This is the official BluePrint Compiler (bpc) It can be used to compile the BluePrint lisp flavour to javascript
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Jakob Meier 18981bcbc9
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BluePrint Logo

SchemeScript is now called BluePrint, no need to worry though - it only changed its name.

The official BluePrint Git Repository is hosted on, but it is also mirrored to GitLab and GitHub.

Github Pages is used to host the official Webpage.


Being inspired to write my own programming language converter/compiler, after watching retroedge.techs video about fennel, I decided that I wanted to write a program to compile a lisp flavour to javascript.

Use Cases

Technically you could use BluePrint to write your code, anywhere, where you would normally write javascript code.

Note that most BluePrint features have not been implemented at this point, thus making production use impossible.


  • nearly full Javascript Compatibility: You should be able to generate all the required javascript code from your BluePrint code
  • Zero dependencies: As your BluePrint code has to be converted to javascript before exeecution, exeecuting the javascript code no longer requires BluePrint to be installed (Note that some platforms might require additional tooling to execute javascript files)
  • Write your own: Unsatisfied by the default BluePrint commandset? - just use the library in your own project and add your own commands, keywords and macros!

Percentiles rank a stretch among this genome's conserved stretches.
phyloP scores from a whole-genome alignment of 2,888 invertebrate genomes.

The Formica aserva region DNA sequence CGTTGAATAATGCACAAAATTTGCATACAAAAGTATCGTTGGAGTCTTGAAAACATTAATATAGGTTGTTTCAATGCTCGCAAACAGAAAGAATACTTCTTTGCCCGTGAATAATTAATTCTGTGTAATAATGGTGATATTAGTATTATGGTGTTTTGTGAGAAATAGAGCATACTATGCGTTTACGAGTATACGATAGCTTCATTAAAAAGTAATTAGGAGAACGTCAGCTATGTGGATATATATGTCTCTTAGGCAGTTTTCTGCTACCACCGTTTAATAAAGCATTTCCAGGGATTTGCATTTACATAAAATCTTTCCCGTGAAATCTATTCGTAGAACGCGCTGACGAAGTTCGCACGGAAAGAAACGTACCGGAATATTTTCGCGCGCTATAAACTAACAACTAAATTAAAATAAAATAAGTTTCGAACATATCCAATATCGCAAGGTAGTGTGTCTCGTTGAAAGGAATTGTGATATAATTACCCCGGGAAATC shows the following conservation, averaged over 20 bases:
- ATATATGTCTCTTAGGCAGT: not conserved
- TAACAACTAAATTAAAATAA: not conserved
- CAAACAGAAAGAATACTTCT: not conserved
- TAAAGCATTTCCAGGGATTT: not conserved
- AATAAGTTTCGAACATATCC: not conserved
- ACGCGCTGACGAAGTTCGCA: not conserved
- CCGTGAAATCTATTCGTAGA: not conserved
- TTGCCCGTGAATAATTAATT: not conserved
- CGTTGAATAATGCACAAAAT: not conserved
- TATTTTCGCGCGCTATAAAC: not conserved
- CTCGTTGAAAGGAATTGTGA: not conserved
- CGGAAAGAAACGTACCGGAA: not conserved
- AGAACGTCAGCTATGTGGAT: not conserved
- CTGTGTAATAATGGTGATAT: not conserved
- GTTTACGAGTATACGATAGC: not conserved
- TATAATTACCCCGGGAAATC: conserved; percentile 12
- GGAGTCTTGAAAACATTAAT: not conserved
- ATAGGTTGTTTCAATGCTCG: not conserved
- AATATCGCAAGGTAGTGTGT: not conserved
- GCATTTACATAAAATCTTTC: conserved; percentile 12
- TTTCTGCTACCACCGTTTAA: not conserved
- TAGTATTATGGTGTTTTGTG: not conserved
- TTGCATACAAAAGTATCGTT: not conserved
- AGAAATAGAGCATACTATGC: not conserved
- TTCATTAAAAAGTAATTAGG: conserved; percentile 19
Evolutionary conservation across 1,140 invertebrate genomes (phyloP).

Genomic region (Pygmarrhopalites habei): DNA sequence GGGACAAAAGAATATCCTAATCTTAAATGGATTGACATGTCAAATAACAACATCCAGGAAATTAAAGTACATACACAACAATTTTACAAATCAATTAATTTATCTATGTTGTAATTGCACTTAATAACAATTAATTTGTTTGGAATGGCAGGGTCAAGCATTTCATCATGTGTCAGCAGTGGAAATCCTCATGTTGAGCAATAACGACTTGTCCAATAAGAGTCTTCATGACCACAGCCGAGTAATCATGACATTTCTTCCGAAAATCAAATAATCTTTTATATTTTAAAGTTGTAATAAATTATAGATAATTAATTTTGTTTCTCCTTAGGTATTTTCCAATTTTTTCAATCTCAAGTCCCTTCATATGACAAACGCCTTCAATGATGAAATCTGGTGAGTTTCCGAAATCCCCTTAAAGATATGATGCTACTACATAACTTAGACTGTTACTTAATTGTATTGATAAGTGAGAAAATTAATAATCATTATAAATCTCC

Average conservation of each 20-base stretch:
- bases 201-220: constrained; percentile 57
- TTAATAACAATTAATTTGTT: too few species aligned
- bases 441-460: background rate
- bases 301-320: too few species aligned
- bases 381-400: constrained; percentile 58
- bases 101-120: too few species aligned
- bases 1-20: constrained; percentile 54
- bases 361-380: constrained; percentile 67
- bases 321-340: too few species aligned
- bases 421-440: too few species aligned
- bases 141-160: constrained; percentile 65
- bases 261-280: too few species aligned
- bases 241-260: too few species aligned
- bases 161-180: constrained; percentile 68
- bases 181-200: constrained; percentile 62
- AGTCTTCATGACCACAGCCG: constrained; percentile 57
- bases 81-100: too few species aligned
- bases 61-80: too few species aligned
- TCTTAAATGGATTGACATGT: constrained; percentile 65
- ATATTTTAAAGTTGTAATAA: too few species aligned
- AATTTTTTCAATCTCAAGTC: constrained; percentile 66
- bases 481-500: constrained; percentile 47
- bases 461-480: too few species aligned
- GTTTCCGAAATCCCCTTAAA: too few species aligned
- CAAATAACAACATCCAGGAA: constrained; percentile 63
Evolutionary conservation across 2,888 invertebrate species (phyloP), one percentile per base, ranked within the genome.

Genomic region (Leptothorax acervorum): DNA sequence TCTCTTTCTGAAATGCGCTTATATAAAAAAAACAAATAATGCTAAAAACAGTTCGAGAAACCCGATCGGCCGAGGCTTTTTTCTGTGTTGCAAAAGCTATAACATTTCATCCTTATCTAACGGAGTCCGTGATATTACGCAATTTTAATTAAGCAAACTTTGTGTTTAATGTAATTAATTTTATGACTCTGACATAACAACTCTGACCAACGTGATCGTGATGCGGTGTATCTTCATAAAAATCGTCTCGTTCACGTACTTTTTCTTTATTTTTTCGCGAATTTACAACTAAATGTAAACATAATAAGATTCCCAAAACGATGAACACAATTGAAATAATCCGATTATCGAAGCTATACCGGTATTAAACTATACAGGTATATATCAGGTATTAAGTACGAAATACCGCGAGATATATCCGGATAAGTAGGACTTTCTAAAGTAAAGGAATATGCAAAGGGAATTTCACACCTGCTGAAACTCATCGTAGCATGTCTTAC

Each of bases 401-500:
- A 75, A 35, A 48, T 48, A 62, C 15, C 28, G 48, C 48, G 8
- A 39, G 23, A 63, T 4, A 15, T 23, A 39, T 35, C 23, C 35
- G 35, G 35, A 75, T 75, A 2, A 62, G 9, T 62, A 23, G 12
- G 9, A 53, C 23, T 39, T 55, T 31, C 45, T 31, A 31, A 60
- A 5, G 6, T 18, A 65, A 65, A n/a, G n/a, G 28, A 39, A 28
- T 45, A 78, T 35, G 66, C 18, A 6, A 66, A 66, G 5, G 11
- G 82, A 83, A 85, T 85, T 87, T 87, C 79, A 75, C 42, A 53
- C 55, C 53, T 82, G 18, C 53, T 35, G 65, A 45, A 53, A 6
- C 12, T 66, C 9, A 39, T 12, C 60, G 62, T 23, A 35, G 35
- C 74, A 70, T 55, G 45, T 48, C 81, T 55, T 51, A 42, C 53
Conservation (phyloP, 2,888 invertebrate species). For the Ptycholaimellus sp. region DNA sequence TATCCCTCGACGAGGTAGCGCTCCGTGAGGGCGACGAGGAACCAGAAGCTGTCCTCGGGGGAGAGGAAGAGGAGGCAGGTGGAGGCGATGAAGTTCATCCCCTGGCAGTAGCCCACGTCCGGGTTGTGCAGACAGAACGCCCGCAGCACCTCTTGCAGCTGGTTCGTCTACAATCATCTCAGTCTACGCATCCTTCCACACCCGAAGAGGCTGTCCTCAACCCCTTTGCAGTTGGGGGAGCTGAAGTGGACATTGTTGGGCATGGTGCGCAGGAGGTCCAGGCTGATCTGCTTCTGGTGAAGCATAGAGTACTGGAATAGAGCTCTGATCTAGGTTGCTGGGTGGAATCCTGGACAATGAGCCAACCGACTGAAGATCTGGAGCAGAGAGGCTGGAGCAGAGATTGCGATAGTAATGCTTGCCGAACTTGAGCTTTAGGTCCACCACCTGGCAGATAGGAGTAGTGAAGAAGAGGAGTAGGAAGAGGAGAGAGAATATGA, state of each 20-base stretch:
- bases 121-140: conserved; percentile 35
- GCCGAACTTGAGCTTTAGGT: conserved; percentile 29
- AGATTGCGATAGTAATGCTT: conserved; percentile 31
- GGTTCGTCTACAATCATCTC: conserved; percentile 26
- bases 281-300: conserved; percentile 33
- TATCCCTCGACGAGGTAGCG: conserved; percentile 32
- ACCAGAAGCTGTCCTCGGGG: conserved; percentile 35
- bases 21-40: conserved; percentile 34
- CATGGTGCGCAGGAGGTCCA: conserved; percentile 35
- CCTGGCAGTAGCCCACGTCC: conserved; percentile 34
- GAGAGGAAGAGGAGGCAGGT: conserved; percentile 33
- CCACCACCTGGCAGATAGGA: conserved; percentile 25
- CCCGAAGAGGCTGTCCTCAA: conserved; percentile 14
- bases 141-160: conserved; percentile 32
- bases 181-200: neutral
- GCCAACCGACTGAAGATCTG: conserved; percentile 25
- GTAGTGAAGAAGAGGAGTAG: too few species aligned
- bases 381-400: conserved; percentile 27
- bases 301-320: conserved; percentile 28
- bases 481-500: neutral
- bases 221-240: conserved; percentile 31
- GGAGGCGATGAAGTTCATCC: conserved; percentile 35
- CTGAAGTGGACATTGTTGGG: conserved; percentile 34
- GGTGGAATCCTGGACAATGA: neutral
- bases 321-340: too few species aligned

Gettting Started


  • Rustc, Cargo
  • Git


NOTE: At this point there are no prebuild binaries available.

To install the BluePrint Compiler (bps) you have to download or clone the git repository, on Linux this can be achived by running the following command: git clone

(NOTE: Some distros don't ship with git installed by default, so you have to install it yourself)

After successfully cloning the sources, it is time to build the bps binary.

This is as simple as running cargo build --release.

Your basically good to go now and your binary can be found in the newly created ./target/ folder, but the bps command is not available system-wide yet.

To achive this you have to put the file in your $PATH.

Assuming that you have added ~/.local/bin/ to your path, the command could look something like this: ln $PWD/target/release/blueprint ~/.local/bin/bps

Now you should be able to run bps an get an errror message, explaining you that you are missing some arguments.

The next chapter is going to focus on the basic usage of the command line utility

Using the BluePrint Compiler

BluePrint Language Documentation

Most BluePrint commands are either inspired by javascript or one of thousands of lisp flavours. For a closer language documentation check out the blueprint.lisp file

API Documentation

The rust code is documented using rustdoc and a partially up-to-date version of the generated documentation can be found in the doc/ folder.

The hosted Version can be found hosted on Github Pages